The numbness lingered.

“For a couple of weeks, he was not Espen Knutsen. He really was in a funk, really depressed I think would be a good word,” said former coach Dave King, who now works with the Phoenix Coyotes.

“It was really hard on Espen. I don’t know if he would admit it, but I think that may have taken a little edge off his game that may have made the difference for him staying over here longer and playing.

“When the incident happened, there was a spark that he had before. It just seems it went out. Even though it was accidental, I think he really internalized that to the point his desire to play the game just seemed to drop.”

North of the border, Morris lived with similar feelings.

Still active in the NHL with the Phoenix Coyotes, Morris has been dealing recently with a family illness.

“You try to say, ‘It happens all the time,’ but you can’t,” Morris told Sports Illustrated in the weeks after the accident. “I don’t know how many times pucks get deflected over the glass, but it doesn’t make it any better. You can always say, ‘It’s not my fault,’ but you always feel like it is, a little.”

Like the Jackets, the Flames were told about the death once management was informed.

“I just remember everyone in shock,” remembered Craig Conroy, a co-captain of the team at the time. “I think we all felt just as bad (as Morris). We didn’t talk about it. That’s a tough thing to talk about. It was just kind of more silent. It’s probably one of the greatest tragedies in all of sports to have that happen to a fan. Things happen to players or whatever — that’s different.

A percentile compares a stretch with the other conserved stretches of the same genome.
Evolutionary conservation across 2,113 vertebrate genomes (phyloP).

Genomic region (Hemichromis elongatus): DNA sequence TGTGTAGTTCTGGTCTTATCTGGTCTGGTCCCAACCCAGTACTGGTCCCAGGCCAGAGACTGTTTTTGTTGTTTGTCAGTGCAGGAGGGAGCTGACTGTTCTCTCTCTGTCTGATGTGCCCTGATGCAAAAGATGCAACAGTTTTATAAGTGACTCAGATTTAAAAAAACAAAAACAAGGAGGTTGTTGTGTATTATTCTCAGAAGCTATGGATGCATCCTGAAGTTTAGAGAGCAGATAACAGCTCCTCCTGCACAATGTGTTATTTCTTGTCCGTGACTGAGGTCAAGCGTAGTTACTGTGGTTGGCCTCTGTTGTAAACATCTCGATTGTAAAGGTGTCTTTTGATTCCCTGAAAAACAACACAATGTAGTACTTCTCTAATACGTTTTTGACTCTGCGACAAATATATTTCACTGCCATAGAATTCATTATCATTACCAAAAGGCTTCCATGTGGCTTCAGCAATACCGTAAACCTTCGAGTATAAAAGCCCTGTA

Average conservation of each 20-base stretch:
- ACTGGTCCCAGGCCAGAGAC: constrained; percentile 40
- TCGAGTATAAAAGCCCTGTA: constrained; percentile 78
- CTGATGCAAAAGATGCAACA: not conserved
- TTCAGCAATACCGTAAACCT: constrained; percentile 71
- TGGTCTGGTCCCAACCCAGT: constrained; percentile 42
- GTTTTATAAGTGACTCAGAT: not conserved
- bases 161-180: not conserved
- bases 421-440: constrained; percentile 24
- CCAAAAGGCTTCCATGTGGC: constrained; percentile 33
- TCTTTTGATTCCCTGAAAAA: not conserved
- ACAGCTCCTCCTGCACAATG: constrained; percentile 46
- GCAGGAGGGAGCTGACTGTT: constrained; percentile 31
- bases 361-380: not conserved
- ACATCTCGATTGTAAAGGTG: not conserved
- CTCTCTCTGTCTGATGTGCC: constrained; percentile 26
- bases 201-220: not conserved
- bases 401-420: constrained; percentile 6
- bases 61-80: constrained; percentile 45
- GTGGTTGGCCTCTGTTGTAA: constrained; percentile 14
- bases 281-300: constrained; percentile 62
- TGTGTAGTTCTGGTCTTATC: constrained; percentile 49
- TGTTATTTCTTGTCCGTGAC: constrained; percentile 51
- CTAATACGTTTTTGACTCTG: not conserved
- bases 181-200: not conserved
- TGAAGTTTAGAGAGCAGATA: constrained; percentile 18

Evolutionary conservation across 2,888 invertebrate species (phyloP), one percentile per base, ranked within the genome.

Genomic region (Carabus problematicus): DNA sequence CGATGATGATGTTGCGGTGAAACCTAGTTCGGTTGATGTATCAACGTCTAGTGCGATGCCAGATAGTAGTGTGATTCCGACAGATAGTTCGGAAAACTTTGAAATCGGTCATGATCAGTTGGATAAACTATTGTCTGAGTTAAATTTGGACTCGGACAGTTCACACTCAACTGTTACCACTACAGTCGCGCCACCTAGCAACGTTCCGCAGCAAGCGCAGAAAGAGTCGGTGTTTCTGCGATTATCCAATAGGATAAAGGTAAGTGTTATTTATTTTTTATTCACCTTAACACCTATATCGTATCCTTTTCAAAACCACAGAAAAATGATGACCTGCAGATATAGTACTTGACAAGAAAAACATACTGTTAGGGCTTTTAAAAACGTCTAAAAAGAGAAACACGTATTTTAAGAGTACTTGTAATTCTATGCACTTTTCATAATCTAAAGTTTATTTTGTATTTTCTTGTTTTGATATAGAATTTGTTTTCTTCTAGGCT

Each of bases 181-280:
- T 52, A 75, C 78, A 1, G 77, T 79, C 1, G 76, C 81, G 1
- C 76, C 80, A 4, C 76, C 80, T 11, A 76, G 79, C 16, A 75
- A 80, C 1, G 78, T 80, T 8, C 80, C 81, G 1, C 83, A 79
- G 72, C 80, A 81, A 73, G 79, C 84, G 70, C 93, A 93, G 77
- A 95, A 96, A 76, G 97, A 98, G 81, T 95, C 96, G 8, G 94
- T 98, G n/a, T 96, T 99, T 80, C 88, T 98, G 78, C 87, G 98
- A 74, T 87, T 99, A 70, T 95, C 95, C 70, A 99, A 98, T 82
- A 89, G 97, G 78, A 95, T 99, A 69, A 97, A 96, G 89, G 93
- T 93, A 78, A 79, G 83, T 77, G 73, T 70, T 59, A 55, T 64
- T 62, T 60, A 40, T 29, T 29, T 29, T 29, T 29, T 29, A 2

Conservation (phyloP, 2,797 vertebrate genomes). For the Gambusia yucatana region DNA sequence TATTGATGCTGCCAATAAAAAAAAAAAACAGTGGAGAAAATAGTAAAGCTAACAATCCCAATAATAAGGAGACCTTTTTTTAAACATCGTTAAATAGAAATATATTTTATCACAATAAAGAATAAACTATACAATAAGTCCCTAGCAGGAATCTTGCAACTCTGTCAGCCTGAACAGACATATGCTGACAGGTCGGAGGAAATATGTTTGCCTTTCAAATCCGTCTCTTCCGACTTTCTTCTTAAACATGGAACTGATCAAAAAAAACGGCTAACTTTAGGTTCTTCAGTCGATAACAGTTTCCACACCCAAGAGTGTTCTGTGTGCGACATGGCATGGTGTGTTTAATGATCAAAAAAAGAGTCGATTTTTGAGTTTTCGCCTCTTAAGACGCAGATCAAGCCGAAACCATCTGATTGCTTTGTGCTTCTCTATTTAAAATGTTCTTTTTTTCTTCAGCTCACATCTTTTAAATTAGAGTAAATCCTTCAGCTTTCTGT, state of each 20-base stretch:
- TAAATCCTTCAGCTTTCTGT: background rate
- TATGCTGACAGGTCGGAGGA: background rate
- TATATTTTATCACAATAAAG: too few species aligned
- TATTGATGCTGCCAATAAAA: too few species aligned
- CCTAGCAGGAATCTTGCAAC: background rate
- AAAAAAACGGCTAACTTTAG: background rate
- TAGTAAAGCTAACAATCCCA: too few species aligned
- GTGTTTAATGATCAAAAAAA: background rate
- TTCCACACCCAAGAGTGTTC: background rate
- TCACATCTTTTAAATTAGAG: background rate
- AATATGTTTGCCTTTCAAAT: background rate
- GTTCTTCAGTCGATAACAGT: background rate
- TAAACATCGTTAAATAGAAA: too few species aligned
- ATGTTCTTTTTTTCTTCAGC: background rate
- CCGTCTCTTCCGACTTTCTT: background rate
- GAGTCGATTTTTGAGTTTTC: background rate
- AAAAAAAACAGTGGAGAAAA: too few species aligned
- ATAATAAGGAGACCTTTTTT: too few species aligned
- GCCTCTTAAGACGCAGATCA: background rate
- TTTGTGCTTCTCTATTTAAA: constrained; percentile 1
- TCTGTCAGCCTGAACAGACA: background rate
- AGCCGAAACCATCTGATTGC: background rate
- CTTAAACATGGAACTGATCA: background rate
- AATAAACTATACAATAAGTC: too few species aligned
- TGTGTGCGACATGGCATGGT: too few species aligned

“Mo and I never talked about it. Just a very hard thing for any of us to talk about.”

In Knutsen’s case, talking didn’t seem to help.

“No matter what you said to him, it didn’t seem to help very much,” King said. “So many people talked to him. So many people tried to help him through it. He’s just such a good person — he took it so personally, I don’t think he ever regained his joie de vive he always had. It was a bad feeling because you just couldn’t help him.”

Forgiveness was forthcoming, however. It just took a little time.

Naudascher wasn’t the first person to tell Knutsen the accident wasn’t his fault. But it was from the most meaningful source.

“I don’t hold you responsible — I never did,” Naudascher told him during that private meeting at Nationwide Arena. “It was an accident, and you should never have blamed yourself for anything. I wanted to tell you all this back then.”

Although King hasn’t spoken to Knutsen since Knutsen headed back to Europe, a recent trip overseas himself had him thinking about the incident again.

“Espen’s back in coaching right now,” King said. “That’s good news. I was over in Sweden a few weeks ago and heard he was back coaching. I thought, ‘Oh, that’s a good sign. That’s a really good sign.’ ”

steve.macfarlane@sunmedia.ca


On Twitter: @SUNMacfarlane